People often say that motivation doesn’t last. Well, neither does bathing — that’s why we recommend it daily.

Zig Ziglar (1926–2012)
US author and motivational speaker 

Games & Energizers are useful, functional and doable. Some of them are energizers in the pure sense, others are icebreakers, and some are games to experience and highlight a certain topic like constraints in communication or disabilities.

Games & Energizers
A game can be a central experience around which the rest of the workshop modules are grouped around.

We have grouped them according to the five phases of the group process in order to make it easier to compose a workshop. These are just suggestions. It will always depend on the demographics of the group, as well as its dynamics. Some groups get quicker, others slower as they enter a certain phase.

To enable you to make a judgement, we have discussed why we have placed each game in a particular grouping. This means that you can decide if a particular game is relevant for that part of your plan. Also to ease preparation for workshops and the creation of workshop plans, we have included the objectives of each energiser as well as the required resources. You can decide if a particular energiser is appropriate for your objectives and audience. Not every energiser is suitable for every group. Some might be too childish, while others demand a high level of concentration.

We hope this guide enables you to make a good choice and organise an atmospheric workshop full of energy!

Preconditions for Games & Energizers

Before you start a game, be aware that you are responsible for health and safety of the participants. Check that there is a first aid kit in your workshop suitcase (and check that it’s filled) and that you know where to get help (additional first aid kit, telephone for an ambulance). Create a secure atmosphere that makes even the more timid participants feel encouraged to join in.

Games & Energizers for some fresh air
Some fresh air and some movements are often required after a long time sitting. Do such breaks more often to keep concentration and energy level up.

In case something happens, one person should take care of the participants and distract them, perhaps by continuing the game. The other one should treat the injured person. Take him or her away from the group as not everybody feels comfortable being watched when they are in pain.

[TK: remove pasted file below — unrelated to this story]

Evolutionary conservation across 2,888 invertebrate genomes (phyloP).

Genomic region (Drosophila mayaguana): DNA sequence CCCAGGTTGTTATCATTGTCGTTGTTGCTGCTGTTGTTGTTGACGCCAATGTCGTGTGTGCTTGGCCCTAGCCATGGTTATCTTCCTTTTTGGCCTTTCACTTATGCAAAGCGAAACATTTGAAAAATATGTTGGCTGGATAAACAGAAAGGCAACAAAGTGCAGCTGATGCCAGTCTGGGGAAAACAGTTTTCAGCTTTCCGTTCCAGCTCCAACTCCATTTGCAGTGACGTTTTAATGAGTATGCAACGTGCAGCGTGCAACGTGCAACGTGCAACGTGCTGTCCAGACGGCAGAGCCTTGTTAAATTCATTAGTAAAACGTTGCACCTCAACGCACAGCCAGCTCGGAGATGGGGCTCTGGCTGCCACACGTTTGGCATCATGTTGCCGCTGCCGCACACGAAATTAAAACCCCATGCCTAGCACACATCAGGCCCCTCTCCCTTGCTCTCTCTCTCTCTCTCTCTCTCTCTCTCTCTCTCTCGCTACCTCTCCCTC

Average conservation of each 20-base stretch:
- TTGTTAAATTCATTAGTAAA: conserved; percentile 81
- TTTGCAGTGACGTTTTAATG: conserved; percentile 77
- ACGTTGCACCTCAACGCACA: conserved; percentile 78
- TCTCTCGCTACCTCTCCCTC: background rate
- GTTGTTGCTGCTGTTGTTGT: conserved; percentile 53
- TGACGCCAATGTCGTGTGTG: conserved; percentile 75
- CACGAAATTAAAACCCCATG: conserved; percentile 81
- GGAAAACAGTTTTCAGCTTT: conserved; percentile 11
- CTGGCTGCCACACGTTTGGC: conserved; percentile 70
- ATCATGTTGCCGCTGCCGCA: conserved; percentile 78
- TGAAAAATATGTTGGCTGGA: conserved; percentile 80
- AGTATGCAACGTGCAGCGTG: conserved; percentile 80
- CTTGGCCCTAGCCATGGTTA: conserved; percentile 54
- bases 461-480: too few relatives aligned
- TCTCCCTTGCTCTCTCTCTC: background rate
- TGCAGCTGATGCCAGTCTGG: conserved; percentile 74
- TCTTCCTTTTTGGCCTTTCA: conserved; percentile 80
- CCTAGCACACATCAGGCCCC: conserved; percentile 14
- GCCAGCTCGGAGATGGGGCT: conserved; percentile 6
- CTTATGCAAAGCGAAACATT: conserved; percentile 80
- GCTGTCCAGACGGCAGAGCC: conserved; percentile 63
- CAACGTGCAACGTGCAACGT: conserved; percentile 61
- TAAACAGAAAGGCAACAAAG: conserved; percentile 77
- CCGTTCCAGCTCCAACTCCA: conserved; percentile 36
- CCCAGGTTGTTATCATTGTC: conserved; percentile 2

Participation in games is always voluntary. You can’t and shouldn’t force people to join in. If someone doesn’t feel like participating, there should be no pressure.

In case someone disturbs the game, you could separate them and suggest that they observe the way that the game works. Alternatively, suggest that they have a break and go for a walk to calm down.

If the game is getting slightly out of hand — getting too wild, too aggressive, or insulting — then stop it and clarify the situation in a discussion with the whole group.

Everybody should be familiar with the rules of the game. Explain it thoroughly and ask whether there are any questions. You should only start when you have done this!

How to choose your Games & Energizers

Of course the respective game has to suit the group as well as their current state. Some games might not be suitable for the first ten minutes when people hardly know each other. Participants need the sense of security and must be familiar with each other. Other games are designed precisely to familiarise people with one another. It doesn’t make sense to play them shortly before they leave.

Games & Energizers are sometimes just stupid and fun.
Sometimes it’s just ok to have a stupid and fun game to relax the mind.

According group process

In order to ease your choice we have grouped the games according to the stages of group dynamics. This grouping is not absolute. In order to choose the right game, it is necessary for you to be sensitive to the situation and develop an understanding of the group dynamic. You can either browse by category or search for a tag or by name.

Objectives of your Games & Energizers

The second criterion for the right choice of game is the objective. What do you want to achieve by playing? If it is just to revitalise the group, you should choose out of the sub-chapter Energizer. Or do you want the group to experience something together? If there is no objective, then save yourself the time and don’t play it!

Remember, you only have a limited time in a workshop. If you cannot fit a game into the give time frame, choose another!

Sometimes it happens that you have to change your workshop due to group dynamics or even external events. Suddenly, you need a new game, but which kind of resources is required? In order to facilitate your choice, we have outlined the necessary resources next to each game. It should be easy to come to decision quickly.

And now have fun playing!

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